A daughter of Cercyon, who was beloved by Poseidon on account of her great beauty, and became by him the mother of a son, whom she exposed immediately after his birth. But a mare came and suckled the child until it was found by shepherds, who fell into a dispute as to who was to have the beautiful kingly attire of the boy.

The case was brought before Cercyon, who, on recognizing by the dress whose child the boy was, ordered Alope to be imprisoned in order to be put to death, and her child to be exposed again. The latter was fed and found in the same manner as before, and the shepherds called him Hippothous.

The body of Alope was changed by Poseidon into a well, which bore the same name.1 The town of Alope, in Thessaly, was believed to have derived its name from her.2 There was a monument of Alope on the road from Eleusis to Megara, on the spot where she was believed to have been killed by her father.3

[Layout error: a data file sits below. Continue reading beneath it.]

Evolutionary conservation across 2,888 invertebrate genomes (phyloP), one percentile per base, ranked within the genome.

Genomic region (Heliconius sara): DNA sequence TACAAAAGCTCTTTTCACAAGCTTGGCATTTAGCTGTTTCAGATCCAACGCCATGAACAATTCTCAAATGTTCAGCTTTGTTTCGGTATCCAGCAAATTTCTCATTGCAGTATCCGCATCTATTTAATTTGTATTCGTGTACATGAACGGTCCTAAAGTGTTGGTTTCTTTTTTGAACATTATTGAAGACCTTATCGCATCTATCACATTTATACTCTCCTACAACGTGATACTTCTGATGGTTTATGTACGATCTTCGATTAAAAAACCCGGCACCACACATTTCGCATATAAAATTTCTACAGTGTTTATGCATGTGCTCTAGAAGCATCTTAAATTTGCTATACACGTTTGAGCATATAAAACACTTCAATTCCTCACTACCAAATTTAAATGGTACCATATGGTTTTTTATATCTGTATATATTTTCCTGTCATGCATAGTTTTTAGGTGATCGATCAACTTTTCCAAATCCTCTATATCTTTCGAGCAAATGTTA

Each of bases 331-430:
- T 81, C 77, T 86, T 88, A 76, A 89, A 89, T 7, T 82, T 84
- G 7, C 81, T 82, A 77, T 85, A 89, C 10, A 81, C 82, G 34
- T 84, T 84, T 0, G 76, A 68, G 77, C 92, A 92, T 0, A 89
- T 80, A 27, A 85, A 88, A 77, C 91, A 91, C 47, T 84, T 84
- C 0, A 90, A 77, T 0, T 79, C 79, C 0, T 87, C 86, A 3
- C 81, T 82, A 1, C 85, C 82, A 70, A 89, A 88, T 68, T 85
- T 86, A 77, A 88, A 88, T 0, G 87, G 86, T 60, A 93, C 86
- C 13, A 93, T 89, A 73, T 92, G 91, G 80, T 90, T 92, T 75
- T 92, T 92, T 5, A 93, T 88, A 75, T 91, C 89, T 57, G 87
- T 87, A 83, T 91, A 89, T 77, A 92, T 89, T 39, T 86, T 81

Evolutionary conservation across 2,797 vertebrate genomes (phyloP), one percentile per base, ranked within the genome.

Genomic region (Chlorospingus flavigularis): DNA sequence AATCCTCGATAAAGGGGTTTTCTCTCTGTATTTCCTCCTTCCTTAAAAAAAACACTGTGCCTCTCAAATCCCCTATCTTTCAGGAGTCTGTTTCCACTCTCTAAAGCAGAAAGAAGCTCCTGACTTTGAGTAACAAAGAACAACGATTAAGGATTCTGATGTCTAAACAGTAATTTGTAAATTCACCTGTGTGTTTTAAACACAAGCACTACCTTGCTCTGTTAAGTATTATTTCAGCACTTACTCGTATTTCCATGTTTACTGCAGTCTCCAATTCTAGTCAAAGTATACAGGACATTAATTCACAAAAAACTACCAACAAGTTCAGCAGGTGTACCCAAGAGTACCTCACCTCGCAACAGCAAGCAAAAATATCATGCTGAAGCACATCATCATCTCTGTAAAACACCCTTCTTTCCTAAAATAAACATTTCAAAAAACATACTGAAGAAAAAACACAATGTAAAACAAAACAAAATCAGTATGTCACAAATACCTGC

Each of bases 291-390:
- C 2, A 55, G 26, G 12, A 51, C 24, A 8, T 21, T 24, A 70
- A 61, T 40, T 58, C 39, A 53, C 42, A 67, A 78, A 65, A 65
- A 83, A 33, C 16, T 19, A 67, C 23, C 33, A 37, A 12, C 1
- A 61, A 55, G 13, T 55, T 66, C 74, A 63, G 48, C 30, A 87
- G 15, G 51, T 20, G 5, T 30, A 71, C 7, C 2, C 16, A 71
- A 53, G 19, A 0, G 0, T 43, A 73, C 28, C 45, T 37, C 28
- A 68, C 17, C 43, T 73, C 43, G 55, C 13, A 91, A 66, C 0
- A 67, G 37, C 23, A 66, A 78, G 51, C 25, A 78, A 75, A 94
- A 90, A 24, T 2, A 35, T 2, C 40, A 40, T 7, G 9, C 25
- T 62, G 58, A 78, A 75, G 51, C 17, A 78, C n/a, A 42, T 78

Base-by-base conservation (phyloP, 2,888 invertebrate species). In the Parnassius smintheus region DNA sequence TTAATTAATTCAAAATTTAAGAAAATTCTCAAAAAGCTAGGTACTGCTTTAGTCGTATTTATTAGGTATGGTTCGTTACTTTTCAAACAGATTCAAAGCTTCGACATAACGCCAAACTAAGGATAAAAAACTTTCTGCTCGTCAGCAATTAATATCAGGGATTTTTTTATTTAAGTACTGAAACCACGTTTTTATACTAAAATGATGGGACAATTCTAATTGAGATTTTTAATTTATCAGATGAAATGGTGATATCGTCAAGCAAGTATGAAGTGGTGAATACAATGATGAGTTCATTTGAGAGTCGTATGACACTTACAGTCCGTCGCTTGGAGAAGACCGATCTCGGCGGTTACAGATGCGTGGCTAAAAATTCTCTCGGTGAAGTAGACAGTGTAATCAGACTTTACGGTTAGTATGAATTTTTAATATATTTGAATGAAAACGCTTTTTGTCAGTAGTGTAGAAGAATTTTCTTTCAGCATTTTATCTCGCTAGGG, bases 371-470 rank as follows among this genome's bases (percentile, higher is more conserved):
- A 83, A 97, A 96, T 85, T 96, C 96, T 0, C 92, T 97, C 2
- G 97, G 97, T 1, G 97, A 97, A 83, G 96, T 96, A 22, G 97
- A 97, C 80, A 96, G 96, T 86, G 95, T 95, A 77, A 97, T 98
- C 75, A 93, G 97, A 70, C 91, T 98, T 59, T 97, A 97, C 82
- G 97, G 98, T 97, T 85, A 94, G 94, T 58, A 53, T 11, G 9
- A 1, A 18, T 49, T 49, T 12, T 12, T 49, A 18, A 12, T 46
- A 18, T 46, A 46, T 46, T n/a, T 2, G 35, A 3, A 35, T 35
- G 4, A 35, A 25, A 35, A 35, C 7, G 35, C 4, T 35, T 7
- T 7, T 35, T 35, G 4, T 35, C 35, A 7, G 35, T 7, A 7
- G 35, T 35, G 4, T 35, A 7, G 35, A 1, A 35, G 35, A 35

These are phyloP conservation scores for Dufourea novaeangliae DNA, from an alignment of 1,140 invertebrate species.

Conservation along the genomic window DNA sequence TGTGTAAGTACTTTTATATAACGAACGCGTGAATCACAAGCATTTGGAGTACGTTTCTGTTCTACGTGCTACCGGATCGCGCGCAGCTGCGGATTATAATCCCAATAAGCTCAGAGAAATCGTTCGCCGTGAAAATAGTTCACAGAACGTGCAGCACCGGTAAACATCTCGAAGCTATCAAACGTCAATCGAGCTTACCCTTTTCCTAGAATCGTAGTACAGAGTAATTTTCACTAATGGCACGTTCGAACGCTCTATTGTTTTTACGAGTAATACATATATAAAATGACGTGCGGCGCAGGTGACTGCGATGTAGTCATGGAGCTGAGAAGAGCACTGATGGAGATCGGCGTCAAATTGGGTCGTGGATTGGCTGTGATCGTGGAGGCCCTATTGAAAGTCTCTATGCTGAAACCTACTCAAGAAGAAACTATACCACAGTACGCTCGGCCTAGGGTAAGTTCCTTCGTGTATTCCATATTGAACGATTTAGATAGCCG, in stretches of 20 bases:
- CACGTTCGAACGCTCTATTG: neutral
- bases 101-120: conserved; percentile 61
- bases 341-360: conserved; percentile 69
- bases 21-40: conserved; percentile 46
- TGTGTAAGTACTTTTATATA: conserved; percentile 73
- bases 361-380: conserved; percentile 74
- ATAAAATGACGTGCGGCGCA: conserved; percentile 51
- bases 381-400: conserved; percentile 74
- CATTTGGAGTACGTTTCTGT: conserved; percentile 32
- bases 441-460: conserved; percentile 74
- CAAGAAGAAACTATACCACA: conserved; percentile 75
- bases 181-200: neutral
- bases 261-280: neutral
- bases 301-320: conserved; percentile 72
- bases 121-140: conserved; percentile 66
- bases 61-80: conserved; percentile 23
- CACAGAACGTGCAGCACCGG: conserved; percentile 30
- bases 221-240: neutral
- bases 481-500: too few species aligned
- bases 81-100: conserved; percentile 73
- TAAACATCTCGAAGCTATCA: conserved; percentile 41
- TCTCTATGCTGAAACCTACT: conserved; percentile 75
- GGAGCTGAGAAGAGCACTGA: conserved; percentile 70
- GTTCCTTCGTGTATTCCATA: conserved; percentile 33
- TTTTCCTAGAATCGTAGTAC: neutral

1. Hyginus. Fabulae, 187; Pausanias. Description of Greece i, 5.2; Aristophanes. Birds, 533.
  2. Pherecydes ap. Stephanus of Byzantium, s.v. Ἀλόπη, where, however, Philonides speaks of an Alope as a daughter of Actor.
  3. Pausanias. Description of Greece i, 39.3.


  • Smith, William. (1870). Dictionary of Greek and Roman Biography and Mythology. London: Taylor, Walton, and Maberly.

This article incorporates text from Dictionary of Greek and Roman Biography and Mythology (1870) by William Smith, which is in the public domain.